In the new study, 'women who developed pre-eclampsia had vitamin D concentrations that were significantly lower early in pregnancy compared to women whose pregnancies were normal,' lead author Dr. Lisa M. Bodnar, from the University of Pittsburgh, said in a statement. 'And even though vitamin D deficiency was common in both groups, the deficiency was more prevalent among those who went on to develop pre-eclampsia.'
Vitamin D has been shown to influence pathways involved in the development of pre-eclampsia, 'yet the vitamin D/pre-eclampsia relation has not been studied,' Bodnar's team notes in their report.
To investigate, they measured vitamin D levels in banked sera from 55 pregnant women who developed pre-eclampsia and from 219 who did not.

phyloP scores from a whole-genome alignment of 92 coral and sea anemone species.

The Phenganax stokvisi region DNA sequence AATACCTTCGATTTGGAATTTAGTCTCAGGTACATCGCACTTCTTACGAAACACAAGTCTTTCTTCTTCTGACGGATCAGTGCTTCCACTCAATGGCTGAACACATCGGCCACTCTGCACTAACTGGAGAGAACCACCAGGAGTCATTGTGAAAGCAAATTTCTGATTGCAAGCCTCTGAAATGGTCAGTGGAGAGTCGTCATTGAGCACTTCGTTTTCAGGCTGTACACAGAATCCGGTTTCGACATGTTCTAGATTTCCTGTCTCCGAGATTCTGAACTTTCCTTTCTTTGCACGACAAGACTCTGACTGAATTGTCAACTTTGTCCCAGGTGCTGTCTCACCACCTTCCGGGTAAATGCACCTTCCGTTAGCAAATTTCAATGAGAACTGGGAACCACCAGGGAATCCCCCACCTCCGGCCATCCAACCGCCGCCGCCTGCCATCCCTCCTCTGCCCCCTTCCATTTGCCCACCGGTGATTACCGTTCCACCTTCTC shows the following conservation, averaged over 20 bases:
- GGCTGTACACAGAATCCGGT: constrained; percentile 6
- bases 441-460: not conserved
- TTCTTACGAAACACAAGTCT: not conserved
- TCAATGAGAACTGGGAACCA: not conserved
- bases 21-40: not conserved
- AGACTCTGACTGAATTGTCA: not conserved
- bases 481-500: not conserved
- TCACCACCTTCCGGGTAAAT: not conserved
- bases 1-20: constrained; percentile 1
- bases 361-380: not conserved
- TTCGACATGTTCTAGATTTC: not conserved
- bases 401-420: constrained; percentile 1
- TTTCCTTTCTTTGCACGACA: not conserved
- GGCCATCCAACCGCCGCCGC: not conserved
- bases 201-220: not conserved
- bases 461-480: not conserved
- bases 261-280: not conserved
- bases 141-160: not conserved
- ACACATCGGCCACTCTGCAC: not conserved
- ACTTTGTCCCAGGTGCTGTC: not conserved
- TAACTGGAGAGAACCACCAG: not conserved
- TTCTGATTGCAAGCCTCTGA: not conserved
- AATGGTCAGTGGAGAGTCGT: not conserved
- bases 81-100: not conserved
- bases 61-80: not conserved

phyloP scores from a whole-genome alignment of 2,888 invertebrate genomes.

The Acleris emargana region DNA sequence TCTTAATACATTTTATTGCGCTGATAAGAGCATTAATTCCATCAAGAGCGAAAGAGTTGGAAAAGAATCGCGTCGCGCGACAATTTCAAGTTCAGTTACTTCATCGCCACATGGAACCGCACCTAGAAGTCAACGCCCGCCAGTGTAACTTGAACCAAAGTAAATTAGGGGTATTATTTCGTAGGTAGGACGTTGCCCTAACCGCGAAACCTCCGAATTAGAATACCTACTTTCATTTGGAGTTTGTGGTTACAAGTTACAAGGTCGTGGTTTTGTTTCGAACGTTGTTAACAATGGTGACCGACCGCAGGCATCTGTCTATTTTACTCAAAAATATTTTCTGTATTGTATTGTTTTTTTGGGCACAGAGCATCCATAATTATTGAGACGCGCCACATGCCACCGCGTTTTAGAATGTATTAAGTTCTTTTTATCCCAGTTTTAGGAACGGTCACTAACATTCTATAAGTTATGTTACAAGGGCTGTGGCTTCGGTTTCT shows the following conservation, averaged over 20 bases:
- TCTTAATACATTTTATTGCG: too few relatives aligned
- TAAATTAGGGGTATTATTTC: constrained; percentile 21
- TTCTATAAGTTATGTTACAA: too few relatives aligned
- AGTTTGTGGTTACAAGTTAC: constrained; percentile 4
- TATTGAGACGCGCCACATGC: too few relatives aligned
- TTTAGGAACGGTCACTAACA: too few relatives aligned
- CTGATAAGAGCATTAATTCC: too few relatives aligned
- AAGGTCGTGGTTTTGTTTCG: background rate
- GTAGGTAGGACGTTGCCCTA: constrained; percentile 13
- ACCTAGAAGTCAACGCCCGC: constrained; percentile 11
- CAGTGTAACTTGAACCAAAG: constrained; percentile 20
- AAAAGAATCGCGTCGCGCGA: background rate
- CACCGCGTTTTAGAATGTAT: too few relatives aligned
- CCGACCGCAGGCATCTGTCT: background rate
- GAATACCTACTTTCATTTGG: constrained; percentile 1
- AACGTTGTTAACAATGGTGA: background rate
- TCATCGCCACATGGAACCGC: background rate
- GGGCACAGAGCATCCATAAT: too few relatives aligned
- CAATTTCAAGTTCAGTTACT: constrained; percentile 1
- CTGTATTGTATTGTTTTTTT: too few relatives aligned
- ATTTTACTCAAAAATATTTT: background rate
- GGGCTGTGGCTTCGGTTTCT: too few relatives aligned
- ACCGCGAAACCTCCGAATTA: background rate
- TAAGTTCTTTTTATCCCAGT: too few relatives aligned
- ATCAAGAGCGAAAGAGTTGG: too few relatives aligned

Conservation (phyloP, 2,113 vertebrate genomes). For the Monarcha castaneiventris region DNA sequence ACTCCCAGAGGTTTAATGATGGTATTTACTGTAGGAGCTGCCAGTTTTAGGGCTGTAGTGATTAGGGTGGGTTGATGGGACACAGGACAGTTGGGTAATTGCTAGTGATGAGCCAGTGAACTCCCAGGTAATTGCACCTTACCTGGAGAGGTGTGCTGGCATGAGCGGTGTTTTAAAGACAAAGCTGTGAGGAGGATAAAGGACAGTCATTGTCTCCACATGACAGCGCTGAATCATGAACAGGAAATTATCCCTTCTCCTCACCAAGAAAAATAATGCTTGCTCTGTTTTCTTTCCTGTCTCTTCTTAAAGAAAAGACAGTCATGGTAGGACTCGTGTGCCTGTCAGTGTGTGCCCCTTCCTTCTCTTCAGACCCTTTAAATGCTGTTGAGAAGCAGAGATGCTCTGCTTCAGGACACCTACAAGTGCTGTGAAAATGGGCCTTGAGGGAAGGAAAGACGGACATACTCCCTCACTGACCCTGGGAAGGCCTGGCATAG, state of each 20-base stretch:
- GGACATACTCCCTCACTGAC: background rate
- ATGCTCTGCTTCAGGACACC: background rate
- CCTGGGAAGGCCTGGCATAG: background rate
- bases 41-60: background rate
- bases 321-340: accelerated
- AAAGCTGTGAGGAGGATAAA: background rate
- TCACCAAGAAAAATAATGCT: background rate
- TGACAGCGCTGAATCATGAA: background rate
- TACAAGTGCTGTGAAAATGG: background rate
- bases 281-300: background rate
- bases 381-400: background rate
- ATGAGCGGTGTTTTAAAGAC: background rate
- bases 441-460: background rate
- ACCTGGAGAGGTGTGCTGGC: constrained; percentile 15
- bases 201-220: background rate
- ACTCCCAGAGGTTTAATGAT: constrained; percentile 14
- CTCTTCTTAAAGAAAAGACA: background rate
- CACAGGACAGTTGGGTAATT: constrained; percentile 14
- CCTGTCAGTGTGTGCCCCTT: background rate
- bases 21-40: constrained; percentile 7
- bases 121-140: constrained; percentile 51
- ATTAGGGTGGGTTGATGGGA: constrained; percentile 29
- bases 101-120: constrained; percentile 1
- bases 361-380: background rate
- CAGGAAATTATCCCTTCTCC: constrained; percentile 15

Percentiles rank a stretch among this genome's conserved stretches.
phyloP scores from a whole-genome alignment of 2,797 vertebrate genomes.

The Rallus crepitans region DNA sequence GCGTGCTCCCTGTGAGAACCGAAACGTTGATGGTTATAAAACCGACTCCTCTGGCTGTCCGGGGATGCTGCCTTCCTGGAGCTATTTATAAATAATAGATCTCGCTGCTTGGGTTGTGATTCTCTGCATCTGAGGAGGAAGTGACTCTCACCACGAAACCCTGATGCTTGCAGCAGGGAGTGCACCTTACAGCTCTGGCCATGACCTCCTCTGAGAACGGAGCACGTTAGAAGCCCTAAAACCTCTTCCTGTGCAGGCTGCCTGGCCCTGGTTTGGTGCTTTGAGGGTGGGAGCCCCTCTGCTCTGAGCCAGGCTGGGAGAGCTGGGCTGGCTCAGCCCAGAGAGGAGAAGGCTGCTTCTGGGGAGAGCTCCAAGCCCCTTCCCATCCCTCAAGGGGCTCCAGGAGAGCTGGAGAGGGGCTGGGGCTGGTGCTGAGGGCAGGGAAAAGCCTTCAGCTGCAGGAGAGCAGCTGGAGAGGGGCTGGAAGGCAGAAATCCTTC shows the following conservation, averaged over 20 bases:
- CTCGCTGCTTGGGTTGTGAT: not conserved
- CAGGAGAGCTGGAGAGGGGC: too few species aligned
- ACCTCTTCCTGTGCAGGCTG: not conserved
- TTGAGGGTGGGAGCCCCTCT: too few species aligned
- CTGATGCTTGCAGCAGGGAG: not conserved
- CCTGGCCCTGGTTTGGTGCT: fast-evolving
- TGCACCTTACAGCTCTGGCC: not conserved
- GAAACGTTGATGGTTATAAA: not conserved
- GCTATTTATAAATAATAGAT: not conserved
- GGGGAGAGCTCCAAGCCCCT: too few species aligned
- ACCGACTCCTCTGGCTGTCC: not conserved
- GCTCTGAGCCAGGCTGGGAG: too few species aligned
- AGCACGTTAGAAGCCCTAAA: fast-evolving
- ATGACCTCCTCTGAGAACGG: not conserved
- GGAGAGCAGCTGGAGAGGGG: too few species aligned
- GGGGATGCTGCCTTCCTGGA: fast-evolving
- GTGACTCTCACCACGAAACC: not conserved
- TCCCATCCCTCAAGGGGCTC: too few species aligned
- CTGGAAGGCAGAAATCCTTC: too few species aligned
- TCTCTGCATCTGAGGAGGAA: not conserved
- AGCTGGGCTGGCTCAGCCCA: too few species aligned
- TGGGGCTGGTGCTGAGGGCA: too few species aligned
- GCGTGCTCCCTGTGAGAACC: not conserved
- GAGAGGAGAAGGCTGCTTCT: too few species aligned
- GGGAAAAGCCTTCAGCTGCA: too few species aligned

The average 25-hydroxyvitamin D level for women who developed pre-eclampsia was 45.4 nmol/L compared with 53.1 nmol/L in the control group -- a significant difference.
Moreover, the risk of pre-eclampsia rose with decreasing levels of vitamin D in early pregnancy, the authors found.
If the current findings are verified in other studies, the investigators suggest, 'Vitamin D supplementation in early pregnancy should be explored as a safe and effective means of preventing pre-eclampsia and promoting neonatal well-being.'